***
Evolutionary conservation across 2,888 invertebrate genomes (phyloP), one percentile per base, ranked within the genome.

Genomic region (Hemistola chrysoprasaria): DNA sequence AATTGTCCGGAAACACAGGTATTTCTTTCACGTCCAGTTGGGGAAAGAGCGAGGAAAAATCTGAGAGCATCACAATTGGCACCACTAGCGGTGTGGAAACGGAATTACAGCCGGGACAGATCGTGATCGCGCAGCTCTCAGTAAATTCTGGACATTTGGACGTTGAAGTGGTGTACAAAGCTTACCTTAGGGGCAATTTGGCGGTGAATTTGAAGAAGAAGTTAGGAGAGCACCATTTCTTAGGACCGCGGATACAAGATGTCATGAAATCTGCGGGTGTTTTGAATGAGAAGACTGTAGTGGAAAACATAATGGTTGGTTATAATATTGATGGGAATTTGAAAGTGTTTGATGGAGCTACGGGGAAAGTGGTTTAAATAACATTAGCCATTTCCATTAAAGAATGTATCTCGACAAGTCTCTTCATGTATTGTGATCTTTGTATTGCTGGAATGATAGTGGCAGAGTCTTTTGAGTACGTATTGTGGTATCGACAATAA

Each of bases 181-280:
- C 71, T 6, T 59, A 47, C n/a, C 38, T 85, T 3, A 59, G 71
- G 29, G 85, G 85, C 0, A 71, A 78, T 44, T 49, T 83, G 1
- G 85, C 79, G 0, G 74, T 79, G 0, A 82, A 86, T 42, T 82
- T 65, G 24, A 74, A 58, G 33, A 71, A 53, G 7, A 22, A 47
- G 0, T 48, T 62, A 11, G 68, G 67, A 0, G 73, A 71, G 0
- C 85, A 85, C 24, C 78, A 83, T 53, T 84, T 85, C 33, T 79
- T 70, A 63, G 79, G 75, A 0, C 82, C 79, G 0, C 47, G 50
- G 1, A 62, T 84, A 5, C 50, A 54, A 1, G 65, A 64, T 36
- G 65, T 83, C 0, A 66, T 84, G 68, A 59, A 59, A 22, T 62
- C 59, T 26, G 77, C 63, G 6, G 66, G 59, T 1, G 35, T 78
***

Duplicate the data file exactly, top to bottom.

Evolutionary conservation across 2,888 invertebrate genomes (phyloP), one percentile per base, ranked within the genome.

Genomic region (Hemistola chrysoprasaria): DNA sequence AATTGTCCGGAAACACAGGTATTTCTTTCACGTCCAGTTGGGGAAAGAGCGAGGAAAAATCTGAGAGCATCACAATTGGCACCACTAGCGGTGTGGAAACGGAATTACAGCCGGGACAGATCGTGATCGCGCAGCTCTCAGTAAATTCTGGACATTTGGACGTTGAAGTGGTGTACAAAGCTTACCTTAGGGGCAATTTGGCGGTGAATTTGAAGAAGAAGTTAGGAGAGCACCATTTCTTAGGACCGCGGATACAAGATGTCATGAAATCTGCGGGTGTTTTGAATGAGAAGACTGTAGTGGAAAACATAATGGTTGGTTATAATATTGATGGGAATTTGAAAGTGTTTGATGGAGCTACGGGGAAAGTGGTTTAAATAACATTAGCCATTTCCATTAAAGAATGTATCTCGACAAGTCTCTTCATGTATTGTGATCTTTGTATTGCTGGAATGATAGTGGCAGAGTCTTTTGAGTACGTATTGTGGTATCGACAATAA

Each of bases 181-280:
- C 71, T 6, T 59, A 47, C n/a, C 38, T 85, T 3, A 59, G 71
- G 29, G 85, G 85, C 0, A 71, A 78, T 44, T 49, T 83, G 1
- G 85, C 79, G 0, G 74, T 79, G 0, A 82, A 86, T 42, T 82
- T 65, G 24, A 74, A 58, G 33, A 71, A 53, G 7, A 22, A 47
- G 0, T 48, T 62, A 11, G 68, G 67, A 0, G 73, A 71, G 0
- C 85, A 85, C 24, C 78, A 83, T 53, T 84, T 85, C 33, T 79
- T 70, A 63, G 79, G 75, A 0, C 82, C 79, G 0, C 47, G 50
- G 1, A 62, T 84, A 5, C 50, A 54, A 1, G 65, A 64, T 36
- G 65, T 83, C 0, A 66, T 84, G 68, A 59, A 59, A 22, T 62
- C 59, T 26, G 77, C 63, G 6, G 66, G 59, T 1, G 35, T 78